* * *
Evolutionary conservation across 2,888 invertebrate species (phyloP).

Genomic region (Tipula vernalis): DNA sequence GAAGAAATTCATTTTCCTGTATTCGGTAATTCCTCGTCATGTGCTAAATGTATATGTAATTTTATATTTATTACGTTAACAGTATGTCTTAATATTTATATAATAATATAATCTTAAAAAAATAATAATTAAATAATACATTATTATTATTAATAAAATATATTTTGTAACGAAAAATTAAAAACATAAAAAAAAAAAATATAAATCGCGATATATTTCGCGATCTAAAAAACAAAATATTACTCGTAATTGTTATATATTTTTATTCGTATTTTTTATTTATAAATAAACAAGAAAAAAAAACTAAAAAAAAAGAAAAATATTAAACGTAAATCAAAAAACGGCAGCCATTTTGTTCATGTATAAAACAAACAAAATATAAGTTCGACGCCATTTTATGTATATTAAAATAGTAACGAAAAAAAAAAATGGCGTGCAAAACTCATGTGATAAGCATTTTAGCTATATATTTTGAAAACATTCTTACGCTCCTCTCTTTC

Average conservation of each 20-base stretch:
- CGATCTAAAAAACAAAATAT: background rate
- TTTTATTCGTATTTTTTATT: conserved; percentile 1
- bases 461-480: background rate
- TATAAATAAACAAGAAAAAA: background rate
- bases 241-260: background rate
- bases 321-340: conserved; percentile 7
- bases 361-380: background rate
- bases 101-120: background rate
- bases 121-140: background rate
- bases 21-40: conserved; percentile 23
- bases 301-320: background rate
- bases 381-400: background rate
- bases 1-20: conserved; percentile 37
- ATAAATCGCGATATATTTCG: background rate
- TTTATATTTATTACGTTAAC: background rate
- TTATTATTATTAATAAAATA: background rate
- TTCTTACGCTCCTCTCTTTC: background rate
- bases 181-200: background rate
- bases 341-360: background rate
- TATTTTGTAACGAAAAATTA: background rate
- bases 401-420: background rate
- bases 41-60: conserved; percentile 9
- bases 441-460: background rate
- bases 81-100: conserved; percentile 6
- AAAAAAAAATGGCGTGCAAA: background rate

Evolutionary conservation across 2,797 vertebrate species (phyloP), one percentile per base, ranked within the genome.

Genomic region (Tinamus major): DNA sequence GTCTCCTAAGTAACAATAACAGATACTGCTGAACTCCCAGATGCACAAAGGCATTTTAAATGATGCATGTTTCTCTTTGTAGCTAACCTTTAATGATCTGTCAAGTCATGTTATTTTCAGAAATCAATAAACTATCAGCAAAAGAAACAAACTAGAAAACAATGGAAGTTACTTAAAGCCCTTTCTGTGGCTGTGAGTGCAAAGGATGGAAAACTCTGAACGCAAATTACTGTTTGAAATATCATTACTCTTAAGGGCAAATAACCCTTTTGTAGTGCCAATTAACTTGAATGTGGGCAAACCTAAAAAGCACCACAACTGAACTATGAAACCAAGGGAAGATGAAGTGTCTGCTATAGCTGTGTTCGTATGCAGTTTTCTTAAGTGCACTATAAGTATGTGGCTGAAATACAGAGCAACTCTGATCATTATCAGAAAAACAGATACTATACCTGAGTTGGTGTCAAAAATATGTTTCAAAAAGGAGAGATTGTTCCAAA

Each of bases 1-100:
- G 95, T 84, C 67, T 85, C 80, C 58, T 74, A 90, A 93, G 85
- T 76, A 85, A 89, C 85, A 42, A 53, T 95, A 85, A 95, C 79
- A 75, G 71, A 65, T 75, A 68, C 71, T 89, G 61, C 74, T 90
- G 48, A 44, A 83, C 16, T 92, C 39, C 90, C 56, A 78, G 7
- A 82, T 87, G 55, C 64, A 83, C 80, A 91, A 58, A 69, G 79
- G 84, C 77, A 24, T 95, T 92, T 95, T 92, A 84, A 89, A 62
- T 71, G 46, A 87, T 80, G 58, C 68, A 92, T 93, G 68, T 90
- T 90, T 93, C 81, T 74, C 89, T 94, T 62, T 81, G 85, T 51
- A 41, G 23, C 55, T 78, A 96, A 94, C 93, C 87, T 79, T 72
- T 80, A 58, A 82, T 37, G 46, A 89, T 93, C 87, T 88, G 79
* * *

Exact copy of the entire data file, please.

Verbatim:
Evolutionary conservation across 2,888 invertebrate species (phyloP).

Genomic region (Tipula vernalis): DNA sequence GAAGAAATTCATTTTCCTGTATTCGGTAATTCCTCGTCATGTGCTAAATGTATATGTAATTTTATATTTATTACGTTAACAGTATGTCTTAATATTTATATAATAATATAATCTTAAAAAAATAATAATTAAATAATACATTATTATTATTAATAAAATATATTTTGTAACGAAAAATTAAAAACATAAAAAAAAAAAATATAAATCGCGATATATTTCGCGATCTAAAAAACAAAATATTACTCGTAATTGTTATATATTTTTATTCGTATTTTTTATTTATAAATAAACAAGAAAAAAAAACTAAAAAAAAAGAAAAATATTAAACGTAAATCAAAAAACGGCAGCCATTTTGTTCATGTATAAAACAAACAAAATATAAGTTCGACGCCATTTTATGTATATTAAAATAGTAACGAAAAAAAAAAATGGCGTGCAAAACTCATGTGATAAGCATTTTAGCTATATATTTTGAAAACATTCTTACGCTCCTCTCTTTC

Average conservation of each 20-base stretch:
- CGATCTAAAAAACAAAATAT: background rate
- TTTTATTCGTATTTTTTATT: conserved; percentile 1
- bases 461-480: background rate
- TATAAATAAACAAGAAAAAA: background rate
- bases 241-260: background rate
- bases 321-340: conserved; percentile 7
- bases 361-380: background rate
- bases 101-120: background rate
- bases 121-140: background rate
- bases 21-40: conserved; percentile 23
- bases 301-320: background rate
- bases 381-400: background rate
- bases 1-20: conserved; percentile 37
- ATAAATCGCGATATATTTCG: background rate
- TTTATATTTATTACGTTAAC: background rate
- TTATTATTATTAATAAAATA: background rate
- TTCTTACGCTCCTCTCTTTC: background rate
- bases 181-200: background rate
- bases 341-360: background rate
- TATTTTGTAACGAAAAATTA: background rate
- bases 401-420: background rate
- bases 41-60: conserved; percentile 9
- bases 441-460: background rate
- bases 81-100: conserved; percentile 6
- AAAAAAAAATGGCGTGCAAA: background rate

Evolutionary conservation across 2,797 vertebrate species (phyloP), one percentile per base, ranked within the genome.

Genomic region (Tinamus major): DNA sequence GTCTCCTAAGTAACAATAACAGATACTGCTGAACTCCCAGATGCACAAAGGCATTTTAAATGATGCATGTTTCTCTTTGTAGCTAACCTTTAATGATCTGTCAAGTCATGTTATTTTCAGAAATCAATAAACTATCAGCAAAAGAAACAAACTAGAAAACAATGGAAGTTACTTAAAGCCCTTTCTGTGGCTGTGAGTGCAAAGGATGGAAAACTCTGAACGCAAATTACTGTTTGAAATATCATTACTCTTAAGGGCAAATAACCCTTTTGTAGTGCCAATTAACTTGAATGTGGGCAAACCTAAAAAGCACCACAACTGAACTATGAAACCAAGGGAAGATGAAGTGTCTGCTATAGCTGTGTTCGTATGCAGTTTTCTTAAGTGCACTATAAGTATGTGGCTGAAATACAGAGCAACTCTGATCATTATCAGAAAAACAGATACTATACCTGAGTTGGTGTCAAAAATATGTTTCAAAAAGGAGAGATTGTTCCAAA

Each of bases 1-100:
- G 95, T 84, C 67, T 85, C 80, C 58, T 74, A 90, A 93, G 85
- T 76, A 85, A 89, C 85, A 42, A 53, T 95, A 85, A 95, C 79
- A 75, G 71, A 65, T 75, A 68, C 71, T 89, G 61, C 74, T 90
- G 48, A 44, A 83, C 16, T 92, C 39, C 90, C 56, A 78, G 7
- A 82, T 87, G 55, C 64, A 83, C 80, A 91, A 58, A 69, G 79
- G 84, C 77, A 24, T 95, T 92, T 95, T 92, A 84, A 89, A 62
- T 71, G 46, A 87, T 80, G 58, C 68, A 92, T 93, G 68, T 90
- T 90, T 93, C 81, T 74, C 89, T 94, T 62, T 81, G 85, T 51
- A 41, G 23, C 55, T 78, A 96, A 94, C 93, C 87, T 79, T 72
- T 80, A 58, A 82, T 37, G 46, A 89, T 93, C 87, T 88, G 79